"truly penetrate the nature of phenomenon as they really are"
and Awaken as the Buddha did, by following his path in remembrance. Or thats the ideal anyways. And I'm only one Mahayanist, I'm sure others would find all sorts of reason to disagree with me. I don't represent the entire tradition obviously.
I just felt that there was perhaps some needed context from another Mahayanist to the critiques here, which I accept as perfectly reasonable critiques, and indeed are good critiques of the doctrine, if sometimes misunderstanding some things about the "first principals" from which many Mahayana doctrines are understood. Maybe this will help to demystify what I will admit sometimes appears like empty metaphysical speculation on Mahayanists' part (Yogacara and Tibetan discourse, for instance, I still cannot get any kind of handle on ATM), since that is something I hear Mahayana discourses and doctrines accused of often in Theravada circles, just as I wrongly hear Theravada accused of reductionist substance dualism, allegedly limiting and lessening the Buddhadharma, on Mahayana boards sometimes.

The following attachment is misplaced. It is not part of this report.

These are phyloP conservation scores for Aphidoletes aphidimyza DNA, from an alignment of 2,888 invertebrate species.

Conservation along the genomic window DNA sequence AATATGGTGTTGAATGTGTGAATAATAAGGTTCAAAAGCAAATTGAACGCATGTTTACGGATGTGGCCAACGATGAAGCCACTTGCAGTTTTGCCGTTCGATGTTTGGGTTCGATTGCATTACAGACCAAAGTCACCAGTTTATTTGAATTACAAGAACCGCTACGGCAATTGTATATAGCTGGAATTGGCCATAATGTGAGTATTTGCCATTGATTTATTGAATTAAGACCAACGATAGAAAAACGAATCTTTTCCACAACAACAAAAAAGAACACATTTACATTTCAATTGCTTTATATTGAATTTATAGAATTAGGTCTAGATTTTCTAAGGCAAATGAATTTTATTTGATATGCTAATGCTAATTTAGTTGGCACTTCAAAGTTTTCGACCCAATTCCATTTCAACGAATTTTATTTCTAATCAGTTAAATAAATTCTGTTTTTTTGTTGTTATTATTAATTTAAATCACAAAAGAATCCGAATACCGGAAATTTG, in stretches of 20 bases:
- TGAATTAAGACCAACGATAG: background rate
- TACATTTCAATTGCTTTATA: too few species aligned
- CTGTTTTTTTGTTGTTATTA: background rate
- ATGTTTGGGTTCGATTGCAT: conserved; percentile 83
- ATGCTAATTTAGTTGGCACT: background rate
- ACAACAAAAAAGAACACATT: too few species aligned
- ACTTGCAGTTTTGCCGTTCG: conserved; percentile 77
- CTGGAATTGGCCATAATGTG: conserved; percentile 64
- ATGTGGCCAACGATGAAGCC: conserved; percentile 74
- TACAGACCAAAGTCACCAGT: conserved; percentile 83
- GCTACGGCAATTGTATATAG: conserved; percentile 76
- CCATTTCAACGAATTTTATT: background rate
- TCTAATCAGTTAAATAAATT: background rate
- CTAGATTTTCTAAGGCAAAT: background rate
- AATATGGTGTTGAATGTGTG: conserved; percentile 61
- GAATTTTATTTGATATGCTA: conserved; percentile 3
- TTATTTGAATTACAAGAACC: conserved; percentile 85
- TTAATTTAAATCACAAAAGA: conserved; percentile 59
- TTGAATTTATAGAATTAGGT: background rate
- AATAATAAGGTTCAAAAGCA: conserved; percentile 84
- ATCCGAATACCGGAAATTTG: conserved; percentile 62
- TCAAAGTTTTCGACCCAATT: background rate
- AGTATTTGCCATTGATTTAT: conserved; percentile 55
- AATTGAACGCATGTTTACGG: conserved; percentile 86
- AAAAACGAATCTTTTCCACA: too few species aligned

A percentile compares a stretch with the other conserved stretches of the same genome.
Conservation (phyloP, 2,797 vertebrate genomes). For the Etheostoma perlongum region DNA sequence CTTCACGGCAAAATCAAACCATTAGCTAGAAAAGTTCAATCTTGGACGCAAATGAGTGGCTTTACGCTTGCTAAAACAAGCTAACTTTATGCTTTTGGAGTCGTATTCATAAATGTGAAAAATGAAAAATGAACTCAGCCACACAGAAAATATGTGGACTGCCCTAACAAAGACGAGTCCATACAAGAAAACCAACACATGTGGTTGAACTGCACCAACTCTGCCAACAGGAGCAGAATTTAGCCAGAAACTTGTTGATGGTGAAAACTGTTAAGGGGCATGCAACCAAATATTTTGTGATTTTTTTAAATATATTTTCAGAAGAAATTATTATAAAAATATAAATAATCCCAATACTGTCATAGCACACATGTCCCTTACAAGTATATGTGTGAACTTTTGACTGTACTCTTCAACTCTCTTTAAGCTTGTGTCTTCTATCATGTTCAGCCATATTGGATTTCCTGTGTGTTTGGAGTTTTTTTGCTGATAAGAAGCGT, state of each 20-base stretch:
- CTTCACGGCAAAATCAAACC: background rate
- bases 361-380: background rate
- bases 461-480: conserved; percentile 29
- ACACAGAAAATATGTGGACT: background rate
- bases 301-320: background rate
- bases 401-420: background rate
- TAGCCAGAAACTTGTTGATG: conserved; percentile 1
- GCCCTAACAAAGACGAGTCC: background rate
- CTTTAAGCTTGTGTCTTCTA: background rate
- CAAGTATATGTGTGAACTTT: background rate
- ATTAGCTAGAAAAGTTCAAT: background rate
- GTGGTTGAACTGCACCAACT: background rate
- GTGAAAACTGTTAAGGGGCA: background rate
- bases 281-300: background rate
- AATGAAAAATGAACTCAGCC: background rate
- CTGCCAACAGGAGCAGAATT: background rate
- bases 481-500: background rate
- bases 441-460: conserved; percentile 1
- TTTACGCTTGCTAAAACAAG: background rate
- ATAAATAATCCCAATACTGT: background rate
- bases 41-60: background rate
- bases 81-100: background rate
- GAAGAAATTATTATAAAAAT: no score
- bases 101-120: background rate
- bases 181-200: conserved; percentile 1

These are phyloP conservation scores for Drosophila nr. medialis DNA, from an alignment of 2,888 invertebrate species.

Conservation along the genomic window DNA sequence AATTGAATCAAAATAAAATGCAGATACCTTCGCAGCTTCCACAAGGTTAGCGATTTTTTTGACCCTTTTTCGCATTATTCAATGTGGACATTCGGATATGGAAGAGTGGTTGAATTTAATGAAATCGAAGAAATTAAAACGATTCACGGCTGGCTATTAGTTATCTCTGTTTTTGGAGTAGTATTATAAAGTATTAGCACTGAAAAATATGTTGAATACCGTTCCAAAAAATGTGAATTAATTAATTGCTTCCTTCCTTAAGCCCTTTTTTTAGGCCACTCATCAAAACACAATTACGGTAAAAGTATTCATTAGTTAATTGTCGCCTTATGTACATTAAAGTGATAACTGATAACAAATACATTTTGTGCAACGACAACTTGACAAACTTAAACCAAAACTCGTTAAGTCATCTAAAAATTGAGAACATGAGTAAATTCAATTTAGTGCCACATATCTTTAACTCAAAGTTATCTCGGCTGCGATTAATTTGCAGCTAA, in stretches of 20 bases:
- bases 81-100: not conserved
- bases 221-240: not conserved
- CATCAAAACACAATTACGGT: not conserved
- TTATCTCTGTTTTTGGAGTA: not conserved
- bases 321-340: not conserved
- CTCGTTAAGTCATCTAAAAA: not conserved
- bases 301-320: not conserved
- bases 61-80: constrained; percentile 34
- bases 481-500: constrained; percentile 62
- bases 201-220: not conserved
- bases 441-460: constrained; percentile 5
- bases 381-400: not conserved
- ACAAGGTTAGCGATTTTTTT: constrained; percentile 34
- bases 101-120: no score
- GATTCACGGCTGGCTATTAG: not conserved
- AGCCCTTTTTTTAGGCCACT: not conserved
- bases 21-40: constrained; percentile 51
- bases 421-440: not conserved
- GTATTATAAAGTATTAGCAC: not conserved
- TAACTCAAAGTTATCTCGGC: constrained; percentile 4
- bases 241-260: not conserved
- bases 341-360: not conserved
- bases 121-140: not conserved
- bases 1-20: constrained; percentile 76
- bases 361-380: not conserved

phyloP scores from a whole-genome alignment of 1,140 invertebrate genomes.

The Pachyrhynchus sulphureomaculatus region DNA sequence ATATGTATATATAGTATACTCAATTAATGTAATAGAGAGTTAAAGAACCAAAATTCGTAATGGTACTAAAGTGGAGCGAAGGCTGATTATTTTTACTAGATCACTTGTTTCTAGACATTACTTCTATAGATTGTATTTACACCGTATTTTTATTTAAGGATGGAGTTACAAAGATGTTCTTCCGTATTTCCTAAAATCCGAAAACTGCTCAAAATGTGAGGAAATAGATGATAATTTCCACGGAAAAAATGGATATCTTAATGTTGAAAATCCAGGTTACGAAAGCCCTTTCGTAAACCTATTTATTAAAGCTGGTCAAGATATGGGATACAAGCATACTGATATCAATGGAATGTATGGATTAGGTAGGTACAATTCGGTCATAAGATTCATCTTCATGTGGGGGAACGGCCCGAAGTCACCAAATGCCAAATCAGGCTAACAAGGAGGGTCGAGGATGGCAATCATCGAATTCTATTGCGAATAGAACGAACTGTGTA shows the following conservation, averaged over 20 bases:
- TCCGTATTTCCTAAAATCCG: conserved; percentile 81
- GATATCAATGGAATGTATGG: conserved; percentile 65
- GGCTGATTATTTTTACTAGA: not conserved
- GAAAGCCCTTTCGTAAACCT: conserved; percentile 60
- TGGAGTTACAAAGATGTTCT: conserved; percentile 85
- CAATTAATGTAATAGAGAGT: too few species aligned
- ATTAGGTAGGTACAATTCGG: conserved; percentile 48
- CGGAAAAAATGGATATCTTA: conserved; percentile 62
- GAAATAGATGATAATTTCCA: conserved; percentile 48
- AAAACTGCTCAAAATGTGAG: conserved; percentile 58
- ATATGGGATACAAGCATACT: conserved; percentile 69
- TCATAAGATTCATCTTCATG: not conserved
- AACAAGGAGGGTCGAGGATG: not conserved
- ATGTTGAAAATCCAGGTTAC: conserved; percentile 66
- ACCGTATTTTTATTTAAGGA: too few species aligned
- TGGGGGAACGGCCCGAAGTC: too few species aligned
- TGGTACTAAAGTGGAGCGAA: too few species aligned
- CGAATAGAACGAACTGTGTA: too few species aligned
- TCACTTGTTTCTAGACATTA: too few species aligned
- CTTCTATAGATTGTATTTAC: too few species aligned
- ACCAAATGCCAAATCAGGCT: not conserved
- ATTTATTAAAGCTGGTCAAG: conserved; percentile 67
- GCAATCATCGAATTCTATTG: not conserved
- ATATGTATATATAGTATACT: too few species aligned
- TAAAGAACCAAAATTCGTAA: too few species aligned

tiltbillings wrote:Interpenetrationality. Damdifino what this word is supposed to mean in a practical sense.
If you are asking about my sticking of the compound affix "-ality" on the end of "Interpenetration", it is technically a redundancy, but one that is well attested in the English language, which, like all human generative grammar, is full of redundancies.
-al is understood to be "of or pertaining to; adjectival suffix appended to various words, often nouns, to make an adjective form."
-ity is understood to be "used to form a noun from an adjective; especially, to form the noun referring to the state, property, or quality of conforming to the adjective's description."
So technically "Interpenetrationality" is a redundant coinage, since "Interpenetration" means essentially the same thing. I did it for the sake of abstraction, since I wanted to talk specifically about Zhiyi's interpenetration at a very early stage in Chinese Buddhism, from before Yogacara discourse from India entered into China and revolutionized existing Chinese Buddhism. But this interesting discussion on the subject of Huayan and Yogacara metaphysics, and how they stand up to Theravada-informed critique, is more than interesting enough. I don't feel the need to be a topic-nazi about it. Its a conversation that clearly ought to happen.